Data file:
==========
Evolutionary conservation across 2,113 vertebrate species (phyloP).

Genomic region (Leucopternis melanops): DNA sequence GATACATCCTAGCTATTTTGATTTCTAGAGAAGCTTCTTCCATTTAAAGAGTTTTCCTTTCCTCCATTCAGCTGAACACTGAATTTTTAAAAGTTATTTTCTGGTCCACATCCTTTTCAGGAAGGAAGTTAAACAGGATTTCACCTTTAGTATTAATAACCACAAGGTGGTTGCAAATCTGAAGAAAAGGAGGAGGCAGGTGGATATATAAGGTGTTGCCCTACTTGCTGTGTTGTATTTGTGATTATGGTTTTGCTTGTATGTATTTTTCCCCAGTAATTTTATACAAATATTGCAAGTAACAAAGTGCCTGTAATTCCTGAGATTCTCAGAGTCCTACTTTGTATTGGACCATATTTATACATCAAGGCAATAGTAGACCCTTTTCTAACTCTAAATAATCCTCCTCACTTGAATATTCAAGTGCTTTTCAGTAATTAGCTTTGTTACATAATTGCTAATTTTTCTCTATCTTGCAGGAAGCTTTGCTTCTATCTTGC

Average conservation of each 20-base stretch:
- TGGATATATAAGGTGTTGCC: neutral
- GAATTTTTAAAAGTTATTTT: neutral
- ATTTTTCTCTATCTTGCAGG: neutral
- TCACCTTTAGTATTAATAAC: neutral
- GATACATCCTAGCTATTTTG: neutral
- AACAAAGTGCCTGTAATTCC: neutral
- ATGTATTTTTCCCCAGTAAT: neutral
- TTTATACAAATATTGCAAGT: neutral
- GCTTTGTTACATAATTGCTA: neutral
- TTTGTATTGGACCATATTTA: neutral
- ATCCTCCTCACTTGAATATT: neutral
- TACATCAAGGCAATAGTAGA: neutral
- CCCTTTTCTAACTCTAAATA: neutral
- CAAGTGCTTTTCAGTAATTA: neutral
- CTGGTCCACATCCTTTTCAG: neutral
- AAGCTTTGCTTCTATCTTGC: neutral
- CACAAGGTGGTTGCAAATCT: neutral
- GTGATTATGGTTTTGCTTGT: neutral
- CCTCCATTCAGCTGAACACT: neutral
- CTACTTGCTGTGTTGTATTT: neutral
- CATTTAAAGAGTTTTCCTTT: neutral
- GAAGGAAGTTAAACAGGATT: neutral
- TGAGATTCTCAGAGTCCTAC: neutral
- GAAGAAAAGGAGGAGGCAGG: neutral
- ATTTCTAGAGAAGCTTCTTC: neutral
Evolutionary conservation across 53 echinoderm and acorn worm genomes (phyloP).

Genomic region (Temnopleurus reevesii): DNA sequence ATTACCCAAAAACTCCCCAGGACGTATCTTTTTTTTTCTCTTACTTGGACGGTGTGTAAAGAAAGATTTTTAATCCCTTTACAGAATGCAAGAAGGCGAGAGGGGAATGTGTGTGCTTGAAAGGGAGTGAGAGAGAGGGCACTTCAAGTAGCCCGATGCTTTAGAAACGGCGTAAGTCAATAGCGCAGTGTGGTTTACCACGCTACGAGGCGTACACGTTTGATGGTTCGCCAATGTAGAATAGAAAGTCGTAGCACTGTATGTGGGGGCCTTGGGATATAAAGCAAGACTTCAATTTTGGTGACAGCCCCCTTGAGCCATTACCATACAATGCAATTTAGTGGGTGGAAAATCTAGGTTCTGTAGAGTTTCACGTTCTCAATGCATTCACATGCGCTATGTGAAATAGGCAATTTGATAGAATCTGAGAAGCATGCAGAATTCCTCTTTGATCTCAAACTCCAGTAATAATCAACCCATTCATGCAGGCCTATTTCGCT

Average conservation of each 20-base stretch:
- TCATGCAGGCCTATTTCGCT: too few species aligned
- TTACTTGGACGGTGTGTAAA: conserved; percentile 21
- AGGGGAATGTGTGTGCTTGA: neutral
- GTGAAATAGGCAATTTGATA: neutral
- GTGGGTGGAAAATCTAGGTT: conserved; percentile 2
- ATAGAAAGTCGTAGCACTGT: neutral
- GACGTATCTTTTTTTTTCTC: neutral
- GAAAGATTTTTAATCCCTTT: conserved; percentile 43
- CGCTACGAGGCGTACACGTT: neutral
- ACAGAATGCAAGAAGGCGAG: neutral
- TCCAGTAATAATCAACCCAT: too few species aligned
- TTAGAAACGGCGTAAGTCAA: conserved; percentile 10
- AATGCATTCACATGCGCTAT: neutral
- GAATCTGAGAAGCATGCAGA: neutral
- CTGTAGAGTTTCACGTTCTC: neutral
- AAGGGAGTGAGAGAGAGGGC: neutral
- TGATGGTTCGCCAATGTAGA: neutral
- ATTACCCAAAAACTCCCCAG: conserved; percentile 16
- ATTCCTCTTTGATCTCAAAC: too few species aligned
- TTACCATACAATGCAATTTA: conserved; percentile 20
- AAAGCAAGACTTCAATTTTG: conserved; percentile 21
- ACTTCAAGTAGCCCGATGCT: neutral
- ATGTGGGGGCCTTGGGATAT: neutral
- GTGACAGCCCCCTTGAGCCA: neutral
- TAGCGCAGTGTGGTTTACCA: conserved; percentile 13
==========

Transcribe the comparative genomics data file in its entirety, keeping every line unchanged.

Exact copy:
Evolutionary conservation across 2,113 vertebrate species (phyloP).

Genomic region (Leucopternis melanops): DNA sequence GATACATCCTAGCTATTTTGATTTCTAGAGAAGCTTCTTCCATTTAAAGAGTTTTCCTTTCCTCCATTCAGCTGAACACTGAATTTTTAAAAGTTATTTTCTGGTCCACATCCTTTTCAGGAAGGAAGTTAAACAGGATTTCACCTTTAGTATTAATAACCACAAGGTGGTTGCAAATCTGAAGAAAAGGAGGAGGCAGGTGGATATATAAGGTGTTGCCCTACTTGCTGTGTTGTATTTGTGATTATGGTTTTGCTTGTATGTATTTTTCCCCAGTAATTTTATACAAATATTGCAAGTAACAAAGTGCCTGTAATTCCTGAGATTCTCAGAGTCCTACTTTGTATTGGACCATATTTATACATCAAGGCAATAGTAGACCCTTTTCTAACTCTAAATAATCCTCCTCACTTGAATATTCAAGTGCTTTTCAGTAATTAGCTTTGTTACATAATTGCTAATTTTTCTCTATCTTGCAGGAAGCTTTGCTTCTATCTTGC

Average conservation of each 20-base stretch:
- TGGATATATAAGGTGTTGCC: neutral
- GAATTTTTAAAAGTTATTTT: neutral
- ATTTTTCTCTATCTTGCAGG: neutral
- TCACCTTTAGTATTAATAAC: neutral
- GATACATCCTAGCTATTTTG: neutral
- AACAAAGTGCCTGTAATTCC: neutral
- ATGTATTTTTCCCCAGTAAT: neutral
- TTTATACAAATATTGCAAGT: neutral
- GCTTTGTTACATAATTGCTA: neutral
- TTTGTATTGGACCATATTTA: neutral
- ATCCTCCTCACTTGAATATT: neutral
- TACATCAAGGCAATAGTAGA: neutral
- CCCTTTTCTAACTCTAAATA: neutral
- CAAGTGCTTTTCAGTAATTA: neutral
- CTGGTCCACATCCTTTTCAG: neutral
- AAGCTTTGCTTCTATCTTGC: neutral
- CACAAGGTGGTTGCAAATCT: neutral
- GTGATTATGGTTTTGCTTGT: neutral
- CCTCCATTCAGCTGAACACT: neutral
- CTACTTGCTGTGTTGTATTT: neutral
- CATTTAAAGAGTTTTCCTTT: neutral
- GAAGGAAGTTAAACAGGATT: neutral
- TGAGATTCTCAGAGTCCTAC: neutral
- GAAGAAAAGGAGGAGGCAGG: neutral
- ATTTCTAGAGAAGCTTCTTC: neutral
Evolutionary conservation across 53 echinoderm and acorn worm genomes (phyloP).

Genomic region (Temnopleurus reevesii): DNA sequence ATTACCCAAAAACTCCCCAGGACGTATCTTTTTTTTTCTCTTACTTGGACGGTGTGTAAAGAAAGATTTTTAATCCCTTTACAGAATGCAAGAAGGCGAGAGGGGAATGTGTGTGCTTGAAAGGGAGTGAGAGAGAGGGCACTTCAAGTAGCCCGATGCTTTAGAAACGGCGTAAGTCAATAGCGCAGTGTGGTTTACCACGCTACGAGGCGTACACGTTTGATGGTTCGCCAATGTAGAATAGAAAGTCGTAGCACTGTATGTGGGGGCCTTGGGATATAAAGCAAGACTTCAATTTTGGTGACAGCCCCCTTGAGCCATTACCATACAATGCAATTTAGTGGGTGGAAAATCTAGGTTCTGTAGAGTTTCACGTTCTCAATGCATTCACATGCGCTATGTGAAATAGGCAATTTGATAGAATCTGAGAAGCATGCAGAATTCCTCTTTGATCTCAAACTCCAGTAATAATCAACCCATTCATGCAGGCCTATTTCGCT

Average conservation of each 20-base stretch:
- TCATGCAGGCCTATTTCGCT: too few species aligned
- TTACTTGGACGGTGTGTAAA: conserved; percentile 21
- AGGGGAATGTGTGTGCTTGA: neutral
- GTGAAATAGGCAATTTGATA: neutral
- GTGGGTGGAAAATCTAGGTT: conserved; percentile 2
- ATAGAAAGTCGTAGCACTGT: neutral
- GACGTATCTTTTTTTTTCTC: neutral
- GAAAGATTTTTAATCCCTTT: conserved; percentile 43
- CGCTACGAGGCGTACACGTT: neutral
- ACAGAATGCAAGAAGGCGAG: neutral
- TCCAGTAATAATCAACCCAT: too few species aligned
- TTAGAAACGGCGTAAGTCAA: conserved; percentile 10
- AATGCATTCACATGCGCTAT: neutral
- GAATCTGAGAAGCATGCAGA: neutral
- CTGTAGAGTTTCACGTTCTC: neutral
- AAGGGAGTGAGAGAGAGGGC: neutral
- TGATGGTTCGCCAATGTAGA: neutral
- ATTACCCAAAAACTCCCCAG: conserved; percentile 16
- ATTCCTCTTTGATCTCAAAC: too few species aligned
- TTACCATACAATGCAATTTA: conserved; percentile 20
- AAAGCAAGACTTCAATTTTG: conserved; percentile 21
- ACTTCAAGTAGCCCGATGCT: neutral
- ATGTGGGGGCCTTGGGATAT: neutral
- GTGACAGCCCCCTTGAGCCA: neutral
- TAGCGCAGTGTGGTTTACCA: conserved; percentile 13